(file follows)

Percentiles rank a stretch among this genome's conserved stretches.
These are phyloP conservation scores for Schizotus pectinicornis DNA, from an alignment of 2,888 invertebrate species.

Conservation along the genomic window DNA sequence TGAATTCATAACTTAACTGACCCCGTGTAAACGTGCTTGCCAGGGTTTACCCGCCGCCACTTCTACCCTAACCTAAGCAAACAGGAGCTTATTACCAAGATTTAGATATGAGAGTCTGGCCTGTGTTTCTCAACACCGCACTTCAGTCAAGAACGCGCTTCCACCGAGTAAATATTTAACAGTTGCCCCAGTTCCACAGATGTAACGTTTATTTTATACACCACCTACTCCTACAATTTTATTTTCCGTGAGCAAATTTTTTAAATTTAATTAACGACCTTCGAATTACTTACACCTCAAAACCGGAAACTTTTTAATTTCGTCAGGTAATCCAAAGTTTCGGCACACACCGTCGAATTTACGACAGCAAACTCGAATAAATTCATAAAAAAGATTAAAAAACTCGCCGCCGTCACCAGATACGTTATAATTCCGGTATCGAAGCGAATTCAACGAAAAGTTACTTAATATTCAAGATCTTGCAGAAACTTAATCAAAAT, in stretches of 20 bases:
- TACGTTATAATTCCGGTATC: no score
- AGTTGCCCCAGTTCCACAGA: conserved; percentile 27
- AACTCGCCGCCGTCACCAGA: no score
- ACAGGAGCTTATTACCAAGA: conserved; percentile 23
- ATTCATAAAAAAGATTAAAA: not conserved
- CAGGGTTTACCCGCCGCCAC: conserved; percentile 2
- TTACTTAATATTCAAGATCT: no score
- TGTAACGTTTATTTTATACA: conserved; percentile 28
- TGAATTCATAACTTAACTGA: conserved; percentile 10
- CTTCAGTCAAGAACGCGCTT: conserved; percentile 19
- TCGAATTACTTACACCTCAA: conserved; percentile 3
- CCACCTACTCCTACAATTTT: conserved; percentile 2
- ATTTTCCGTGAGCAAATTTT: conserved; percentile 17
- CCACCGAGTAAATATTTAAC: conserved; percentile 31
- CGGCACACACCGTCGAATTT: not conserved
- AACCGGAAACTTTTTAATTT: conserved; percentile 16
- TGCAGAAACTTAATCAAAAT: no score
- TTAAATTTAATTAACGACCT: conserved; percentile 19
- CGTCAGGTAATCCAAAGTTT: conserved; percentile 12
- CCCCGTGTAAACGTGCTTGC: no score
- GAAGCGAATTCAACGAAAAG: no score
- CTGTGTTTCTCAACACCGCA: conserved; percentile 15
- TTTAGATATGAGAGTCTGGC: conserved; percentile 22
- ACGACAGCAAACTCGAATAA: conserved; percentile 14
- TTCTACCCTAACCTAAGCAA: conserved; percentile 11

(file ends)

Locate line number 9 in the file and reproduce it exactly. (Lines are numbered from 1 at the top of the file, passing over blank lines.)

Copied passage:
- CAGGGTTTACCCGCCGCCAC: conserved; percentile 2